GENEVA - U.S. Secretary of State John Kerry landed in Geneva at around 4 P.M. Friday, to help clinch an interim nuclear deal with Iran and ease a decade-old standoff, with Israel warning they were making an epic mistake.
According to a U.S. State Department official, Kerry was invited to the Geneva talks by European Union foreign policy chief Catherine Ashton in an effort "to help narrow the differences" between Iran and world powers. The official demanded anonymity because he was not authorized to release the information.
Upon arriving in Geneva, Kerry said that Iran and the six world powers have not reached any deal yet. "I want to emphasize there is not an agreement at this point," Kerry told reporters shortly after arriving in Geneva. "I don't think anybody should mistake that there are some important gaps that have to be closed."
The top diplomat arrived from Tel Aviv, where he had made a previously-unscheduled visit to meet with Prime Minister Benjamin Netanyahu, amid tensions between the Israeli and Palestinians over negotiations for a peace agreement.
Following their meeting, Netanyahu held a press conference in which he called upon Kerry not to sign a deal with Iran at this round of talks.
"I call upon the secretary of state not to haste in signing, to wait and weigh it anew," said Netanyahu, adding hat the deal with Iran would be a big win for the Islamic Republic, but a "bad and very dangerous deal for peace and the international community."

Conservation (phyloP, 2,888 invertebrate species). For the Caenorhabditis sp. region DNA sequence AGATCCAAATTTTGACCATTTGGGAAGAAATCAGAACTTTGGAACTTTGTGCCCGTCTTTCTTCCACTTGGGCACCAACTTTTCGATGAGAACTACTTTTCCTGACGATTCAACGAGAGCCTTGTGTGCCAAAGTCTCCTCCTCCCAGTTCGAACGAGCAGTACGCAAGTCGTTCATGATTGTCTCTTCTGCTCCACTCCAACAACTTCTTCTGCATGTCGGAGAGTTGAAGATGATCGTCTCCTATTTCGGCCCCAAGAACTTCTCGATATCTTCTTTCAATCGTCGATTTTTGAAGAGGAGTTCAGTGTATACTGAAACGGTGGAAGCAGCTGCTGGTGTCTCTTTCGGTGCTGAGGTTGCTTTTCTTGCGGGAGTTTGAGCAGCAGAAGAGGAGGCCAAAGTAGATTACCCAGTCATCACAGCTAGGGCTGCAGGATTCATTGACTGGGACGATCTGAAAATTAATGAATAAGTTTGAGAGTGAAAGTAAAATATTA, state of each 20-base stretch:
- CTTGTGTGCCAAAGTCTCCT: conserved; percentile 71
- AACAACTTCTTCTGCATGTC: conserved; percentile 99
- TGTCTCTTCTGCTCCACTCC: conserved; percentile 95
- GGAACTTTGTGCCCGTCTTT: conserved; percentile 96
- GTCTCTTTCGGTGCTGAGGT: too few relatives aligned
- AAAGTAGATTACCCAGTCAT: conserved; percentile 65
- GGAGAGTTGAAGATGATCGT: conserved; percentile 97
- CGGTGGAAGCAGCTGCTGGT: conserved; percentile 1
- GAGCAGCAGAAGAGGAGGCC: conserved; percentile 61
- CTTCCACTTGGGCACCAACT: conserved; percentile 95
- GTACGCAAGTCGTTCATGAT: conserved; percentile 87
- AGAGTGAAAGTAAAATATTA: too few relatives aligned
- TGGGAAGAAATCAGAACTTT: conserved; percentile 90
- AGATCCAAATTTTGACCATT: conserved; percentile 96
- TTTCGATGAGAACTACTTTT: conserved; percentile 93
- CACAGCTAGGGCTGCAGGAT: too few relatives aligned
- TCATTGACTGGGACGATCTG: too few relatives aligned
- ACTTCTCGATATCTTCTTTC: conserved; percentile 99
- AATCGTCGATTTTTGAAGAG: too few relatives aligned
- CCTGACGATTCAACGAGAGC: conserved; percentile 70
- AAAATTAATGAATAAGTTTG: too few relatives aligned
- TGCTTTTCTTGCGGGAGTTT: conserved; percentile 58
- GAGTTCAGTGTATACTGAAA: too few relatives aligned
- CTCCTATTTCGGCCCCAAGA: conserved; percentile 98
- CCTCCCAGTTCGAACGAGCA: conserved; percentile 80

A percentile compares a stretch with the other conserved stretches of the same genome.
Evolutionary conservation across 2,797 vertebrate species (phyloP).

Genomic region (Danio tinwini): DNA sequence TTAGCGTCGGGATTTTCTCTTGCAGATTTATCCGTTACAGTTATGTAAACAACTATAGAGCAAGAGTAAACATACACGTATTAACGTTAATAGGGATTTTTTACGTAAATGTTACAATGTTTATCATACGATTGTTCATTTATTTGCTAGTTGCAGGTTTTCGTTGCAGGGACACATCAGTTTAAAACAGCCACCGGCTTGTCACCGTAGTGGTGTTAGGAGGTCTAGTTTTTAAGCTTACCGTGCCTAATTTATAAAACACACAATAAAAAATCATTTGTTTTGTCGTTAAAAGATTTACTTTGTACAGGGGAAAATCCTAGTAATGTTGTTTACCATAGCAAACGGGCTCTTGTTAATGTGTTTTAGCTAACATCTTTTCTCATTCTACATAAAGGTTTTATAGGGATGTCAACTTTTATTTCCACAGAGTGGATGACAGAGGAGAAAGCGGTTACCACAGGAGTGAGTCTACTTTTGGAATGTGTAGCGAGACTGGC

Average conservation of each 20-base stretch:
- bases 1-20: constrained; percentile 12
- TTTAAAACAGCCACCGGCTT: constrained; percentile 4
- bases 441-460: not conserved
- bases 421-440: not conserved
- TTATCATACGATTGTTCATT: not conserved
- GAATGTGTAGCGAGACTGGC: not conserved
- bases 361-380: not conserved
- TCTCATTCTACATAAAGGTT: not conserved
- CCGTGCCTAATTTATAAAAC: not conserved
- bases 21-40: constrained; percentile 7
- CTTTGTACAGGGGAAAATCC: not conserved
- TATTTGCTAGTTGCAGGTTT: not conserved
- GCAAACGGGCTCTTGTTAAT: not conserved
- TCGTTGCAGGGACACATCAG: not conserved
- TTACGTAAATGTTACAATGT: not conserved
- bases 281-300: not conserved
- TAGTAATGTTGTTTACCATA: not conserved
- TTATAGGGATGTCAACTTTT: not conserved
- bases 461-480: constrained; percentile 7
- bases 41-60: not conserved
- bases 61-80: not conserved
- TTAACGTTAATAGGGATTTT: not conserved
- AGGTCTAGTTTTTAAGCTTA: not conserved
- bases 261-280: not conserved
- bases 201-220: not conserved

Diplomats said a breakthrough at this week's negotiations remained uncertain and would in any case mark only the first step in a long, complex process toward a permanent resolution of Iran's dispute with the West over its nuclear ambitions.
But they said the arrival of Kerry, along with British Foreign Secretary William Hague and French and German foreign ministers Laurent Fabius and Guido Westerwelle was a sign that the five permanent UN Security Council members and Germany may be closer to an agreement with Iran than ever before.Tweets by @BarakRavid
Kerry was expected to hold a trilateral meeting with European Union foreign policy chief Catherine Ashton and Iranian Foreign Minister Mohammad Javad Zarif.
A senior U.S. State Department official said Kerry was committed to doing "anything he can" to narrow differences with the Islamic Republic. The powers aim to cap Iran's nuclear work to prevent any advance towards a nuclear weapons capability.
Reuters contributed to this report.
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